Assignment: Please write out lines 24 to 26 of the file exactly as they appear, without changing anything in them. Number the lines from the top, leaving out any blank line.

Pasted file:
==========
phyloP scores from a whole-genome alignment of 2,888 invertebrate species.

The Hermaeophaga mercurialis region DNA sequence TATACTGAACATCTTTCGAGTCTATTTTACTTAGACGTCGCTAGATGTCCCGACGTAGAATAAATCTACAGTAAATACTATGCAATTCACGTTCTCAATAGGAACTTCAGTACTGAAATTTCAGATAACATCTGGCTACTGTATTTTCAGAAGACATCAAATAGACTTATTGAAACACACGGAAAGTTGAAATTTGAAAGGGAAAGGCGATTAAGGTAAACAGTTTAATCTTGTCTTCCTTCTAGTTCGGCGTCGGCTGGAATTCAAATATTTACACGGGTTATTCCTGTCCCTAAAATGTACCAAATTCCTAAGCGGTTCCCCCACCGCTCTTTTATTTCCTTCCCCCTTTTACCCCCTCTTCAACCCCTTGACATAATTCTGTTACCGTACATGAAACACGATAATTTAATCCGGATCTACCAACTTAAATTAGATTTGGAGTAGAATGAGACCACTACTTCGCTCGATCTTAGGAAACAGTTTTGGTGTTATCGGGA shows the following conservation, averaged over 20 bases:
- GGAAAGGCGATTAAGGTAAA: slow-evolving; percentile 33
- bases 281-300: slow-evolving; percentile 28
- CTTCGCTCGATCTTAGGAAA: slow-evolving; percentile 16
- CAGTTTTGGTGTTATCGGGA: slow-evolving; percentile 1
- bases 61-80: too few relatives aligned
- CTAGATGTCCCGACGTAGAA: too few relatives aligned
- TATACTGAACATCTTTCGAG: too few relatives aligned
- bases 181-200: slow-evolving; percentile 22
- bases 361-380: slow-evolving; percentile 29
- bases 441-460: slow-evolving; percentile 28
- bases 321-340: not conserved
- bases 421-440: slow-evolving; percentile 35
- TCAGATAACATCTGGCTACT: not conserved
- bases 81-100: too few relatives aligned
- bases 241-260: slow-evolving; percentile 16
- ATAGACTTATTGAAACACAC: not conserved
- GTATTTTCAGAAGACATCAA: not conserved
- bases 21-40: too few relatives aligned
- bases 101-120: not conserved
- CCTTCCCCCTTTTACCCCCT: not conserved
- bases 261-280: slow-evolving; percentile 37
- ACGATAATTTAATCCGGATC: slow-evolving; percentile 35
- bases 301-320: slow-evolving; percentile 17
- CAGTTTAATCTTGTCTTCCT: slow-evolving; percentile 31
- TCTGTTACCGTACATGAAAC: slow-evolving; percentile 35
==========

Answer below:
- ACGATAATTTAATCCGGATC: slow-evolving; percentile 35
- bases 301-320: slow-evolving; percentile 17
- CAGTTTAATCTTGTCTTCCT: slow-evolving; percentile 31